For more than six months, fishermen in the Strait of Gibraltar have been struggling to catch any fish. They would throw out their trammel nets in the hope of catching salmon, sole, bream and cuttlefish, but instead pull up dozens of kilos of brown-colored algae. It is not your typical algae, it is Rugulopterix okamurae, a foreign species that has attacked the southern Spanish peninsula with unusual virulence, threatening the marine biodiversity of the area and piling up on beaches.
It’s aggressively taking over the entire sea floor of the Strait
Tarifa Mayor Francisco Ruiz Giráldez
“It’s an environmental catastrophe,” says Nicolás Fernández, the secretary of the Cádiz Federation of Fishermen's Associations, which represents more than 170 ships in Conil, Barbate, Tarifa and Algeciras. On the other side of the Strait in Málaga, Pedro Benzal, the president of the Estepona Fisherman’s Association is equally worried. “I have never seen anything like it,” he says.
The fishermen estimate that trammel net ships have lost almost 100% of their catches, while trawlers have lost half. The brown algae was identified for the first time in Spain’s exclave city of Ceuta in North Africa in 2015, and in just four years has spread across the entire coast of Cádiz province in the south of Spain, reaching as far as Huelva and Marbella on the Atlantic coast. A year and a half ago in the coast of Tarifa, it started to become clear that the algae was becoming a problem, according to the town’s mayor, biologist Francisco Ruiz Giráldez. “It’s aggressively taking over the entire sea floor of the Strait,” he explains. The algae occupies up to 50% of the space between five and 25 meters of depth.
The scientific community is also alarmed by the “meteoric and completely unprecedented” growth of the algae, says José Carlos García, a researcher at the Marine Biology Laboratory at the University of Seville. “We have not found any precedent of a bioinvasion that has been so explosive,” he says.
“The dimensions of the sargassum invasion in Mexico and the earlier Ulva [lactua, commonly known as sea lettuce] invasion in China are greater, but they did not spread as fast as here,” explains Félix López, a professor of ecology at the University of Málaga. Both experts were among the dozen of scientists who met last week with the members of the Organization for Science, Education and Global Society to find a solution to the problem and offer their help to authorities.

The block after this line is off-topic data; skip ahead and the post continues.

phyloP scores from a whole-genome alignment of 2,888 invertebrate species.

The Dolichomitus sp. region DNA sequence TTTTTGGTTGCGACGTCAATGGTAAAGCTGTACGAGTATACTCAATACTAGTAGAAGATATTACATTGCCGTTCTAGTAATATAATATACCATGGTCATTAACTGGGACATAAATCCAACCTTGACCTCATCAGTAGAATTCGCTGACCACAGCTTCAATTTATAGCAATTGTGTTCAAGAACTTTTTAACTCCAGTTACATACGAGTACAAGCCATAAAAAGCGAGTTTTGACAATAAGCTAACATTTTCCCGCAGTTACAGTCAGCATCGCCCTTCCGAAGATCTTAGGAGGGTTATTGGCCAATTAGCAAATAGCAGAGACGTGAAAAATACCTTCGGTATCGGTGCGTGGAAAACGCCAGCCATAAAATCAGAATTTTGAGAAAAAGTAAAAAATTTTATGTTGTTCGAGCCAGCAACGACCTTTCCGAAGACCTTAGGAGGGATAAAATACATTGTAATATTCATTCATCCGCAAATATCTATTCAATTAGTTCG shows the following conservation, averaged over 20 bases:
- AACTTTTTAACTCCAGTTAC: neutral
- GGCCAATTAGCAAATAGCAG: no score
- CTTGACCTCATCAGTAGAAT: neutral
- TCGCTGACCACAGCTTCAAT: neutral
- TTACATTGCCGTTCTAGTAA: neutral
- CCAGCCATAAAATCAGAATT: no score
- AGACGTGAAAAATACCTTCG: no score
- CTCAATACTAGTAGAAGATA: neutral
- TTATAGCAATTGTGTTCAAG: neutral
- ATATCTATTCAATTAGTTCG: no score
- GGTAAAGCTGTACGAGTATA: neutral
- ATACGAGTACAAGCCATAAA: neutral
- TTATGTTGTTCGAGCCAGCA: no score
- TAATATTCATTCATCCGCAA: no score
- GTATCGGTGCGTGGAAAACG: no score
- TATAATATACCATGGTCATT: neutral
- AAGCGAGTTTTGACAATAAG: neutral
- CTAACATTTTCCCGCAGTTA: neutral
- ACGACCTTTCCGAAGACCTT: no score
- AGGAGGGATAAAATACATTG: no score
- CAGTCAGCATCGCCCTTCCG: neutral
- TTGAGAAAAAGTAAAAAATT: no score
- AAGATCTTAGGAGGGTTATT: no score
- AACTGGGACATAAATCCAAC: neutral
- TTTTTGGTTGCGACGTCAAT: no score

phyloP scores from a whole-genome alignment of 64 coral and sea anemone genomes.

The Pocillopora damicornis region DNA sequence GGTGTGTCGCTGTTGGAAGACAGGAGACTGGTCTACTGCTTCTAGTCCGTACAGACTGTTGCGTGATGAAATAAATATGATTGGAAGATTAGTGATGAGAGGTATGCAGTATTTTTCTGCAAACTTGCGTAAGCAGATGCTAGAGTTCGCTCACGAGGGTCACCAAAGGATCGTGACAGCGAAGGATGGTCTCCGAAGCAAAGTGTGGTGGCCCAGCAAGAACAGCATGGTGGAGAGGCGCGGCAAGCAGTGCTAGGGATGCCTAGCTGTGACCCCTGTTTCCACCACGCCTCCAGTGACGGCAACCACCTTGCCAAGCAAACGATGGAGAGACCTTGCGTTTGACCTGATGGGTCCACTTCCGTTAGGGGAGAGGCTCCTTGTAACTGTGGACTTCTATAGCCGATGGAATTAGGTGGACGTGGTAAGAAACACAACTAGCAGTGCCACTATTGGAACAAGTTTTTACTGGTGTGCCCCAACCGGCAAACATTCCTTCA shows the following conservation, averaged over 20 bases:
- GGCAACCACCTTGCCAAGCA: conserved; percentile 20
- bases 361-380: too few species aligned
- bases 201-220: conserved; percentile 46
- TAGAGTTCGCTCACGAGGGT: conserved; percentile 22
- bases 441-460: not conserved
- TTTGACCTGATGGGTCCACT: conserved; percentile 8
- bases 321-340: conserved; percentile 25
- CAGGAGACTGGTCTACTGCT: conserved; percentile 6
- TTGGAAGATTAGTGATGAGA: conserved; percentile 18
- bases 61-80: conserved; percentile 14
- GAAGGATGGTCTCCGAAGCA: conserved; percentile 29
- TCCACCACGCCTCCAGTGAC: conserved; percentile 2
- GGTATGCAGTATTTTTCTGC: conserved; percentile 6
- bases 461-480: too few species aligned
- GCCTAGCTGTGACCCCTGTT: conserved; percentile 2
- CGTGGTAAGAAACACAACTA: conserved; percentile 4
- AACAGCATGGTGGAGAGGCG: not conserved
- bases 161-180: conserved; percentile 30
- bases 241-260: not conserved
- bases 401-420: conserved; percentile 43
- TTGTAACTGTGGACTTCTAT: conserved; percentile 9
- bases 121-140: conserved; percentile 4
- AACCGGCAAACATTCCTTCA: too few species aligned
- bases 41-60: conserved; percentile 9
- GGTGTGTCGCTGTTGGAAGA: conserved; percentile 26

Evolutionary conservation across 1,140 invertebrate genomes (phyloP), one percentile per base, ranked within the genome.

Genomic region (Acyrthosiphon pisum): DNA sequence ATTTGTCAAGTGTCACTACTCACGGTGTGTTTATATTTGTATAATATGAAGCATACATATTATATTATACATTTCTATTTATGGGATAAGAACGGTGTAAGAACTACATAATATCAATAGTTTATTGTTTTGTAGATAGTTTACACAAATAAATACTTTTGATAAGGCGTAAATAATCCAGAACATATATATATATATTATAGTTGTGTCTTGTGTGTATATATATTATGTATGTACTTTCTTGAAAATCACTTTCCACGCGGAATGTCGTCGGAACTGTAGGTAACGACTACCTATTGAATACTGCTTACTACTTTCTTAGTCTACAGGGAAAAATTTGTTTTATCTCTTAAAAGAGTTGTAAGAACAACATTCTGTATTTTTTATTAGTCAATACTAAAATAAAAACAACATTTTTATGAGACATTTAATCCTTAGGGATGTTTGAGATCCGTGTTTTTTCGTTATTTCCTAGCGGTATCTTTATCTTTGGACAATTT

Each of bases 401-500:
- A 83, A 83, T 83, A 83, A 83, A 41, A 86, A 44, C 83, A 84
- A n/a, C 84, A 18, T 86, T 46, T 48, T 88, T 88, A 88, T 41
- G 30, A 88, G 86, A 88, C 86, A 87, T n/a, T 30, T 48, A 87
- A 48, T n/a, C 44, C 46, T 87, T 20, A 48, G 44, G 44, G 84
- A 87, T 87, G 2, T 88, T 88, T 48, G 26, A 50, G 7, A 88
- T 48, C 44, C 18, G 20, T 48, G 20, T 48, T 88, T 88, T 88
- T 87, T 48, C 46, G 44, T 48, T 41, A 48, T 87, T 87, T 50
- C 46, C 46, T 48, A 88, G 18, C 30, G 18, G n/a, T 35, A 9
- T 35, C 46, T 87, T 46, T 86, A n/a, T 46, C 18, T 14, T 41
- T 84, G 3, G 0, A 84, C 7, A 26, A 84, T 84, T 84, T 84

Just on the beaches in Estepona, 2,800 tons of seaweed have been collected in the last six weeks
The Rugulopterix okamurae algae is native to the warm waters near China, Korea, the Philippines and Japan. It is believed to have arrived in Spain on board one of the ships that sail through the Strait of Gibraltar. It took a while for it to be detected because it looked like local species of algae.
Since its arrival in Spain, the algae has grown unstoppably. It is not only having a negative impact on the fishing industry, it is also hurting biodiversity – destroying local algae species and taking up the space used by many animals – as well as the tourism industry.
The coast is being covered in 50 centimeter-tall blankets of rotting algae. Just on the beaches in Estepona, 2,800 tons of seaweed have been collected in the last six weeks. In Tarifa, the algae only affects around 600 meters of the beach, yet €10,000 has had to be invested in collecting the seaweed and taking it to landfills. “It’s Groundhog Day. You take it [the algae] away one day, and the next day it’s back again,” says Tarifa Mayor Ruiz Giráldez.
According to Félix López, the spread of the algae is due to several factors – the algae has no predators, it is able to attach itself to rocky ground up to 25 meters deep as well as latch on to crabs, rocks and even other algae, and it has benefited from the inadequate treatment of waste water. Even fishermen have been unwittingly helping the species to spread. When they lift up their nets, the algae that is returned to the sea stays alive and distributes millions of spores.
All agree that urgent action needs to be taken to address the problem. “We are calling for an eradication plan and for studies from different perspectives to better understand the species and how to act against it,” says Ruiz Giráldez. In the short-term, removing the algae from the sea and the beach at regular intervals could be considered. But in the long-term, the best solution would be to find a way to at least control the spread of the algae.
In the meantime, Ruiz Giráldez and Fernández have asked the central government and the regional government of Andalusia for financial aid to alleviate the cost of the fishing losses and the unanticipated expense of cleaning up the beaches.
I have never seen anything like it
Pedro Benzal, president of the Estepona Fisherman’s Association
The heads of the regional environmental department and the Ecological Transition Ministry have held several meetings to learn about the expansion of the algae. And the Ecological Transition Ministry has also created a special task force – with representatives from Andalusia, Ceuta and Melilla – to begin the process of adding the algae to Spain’s list of exotic invasive species.
“Until then, we can’t do anything,” Fernando Fernández, the regional government’s agriculture delegate in Málaga, recently said. According to the regional head of agriculture, Carmen Crespo, the algae should be declared an invasive species “by the end of the year at the latest.”
“We hope it is not too late. Because if we cannot work until then … many families are going to have a really hard time,” explains Manuel Haro, from the Marbella Federation of Fishermen’s Association, which has moored half of their fleet for a month. The algae has consumed their nets.
English version by Melissa Kitson.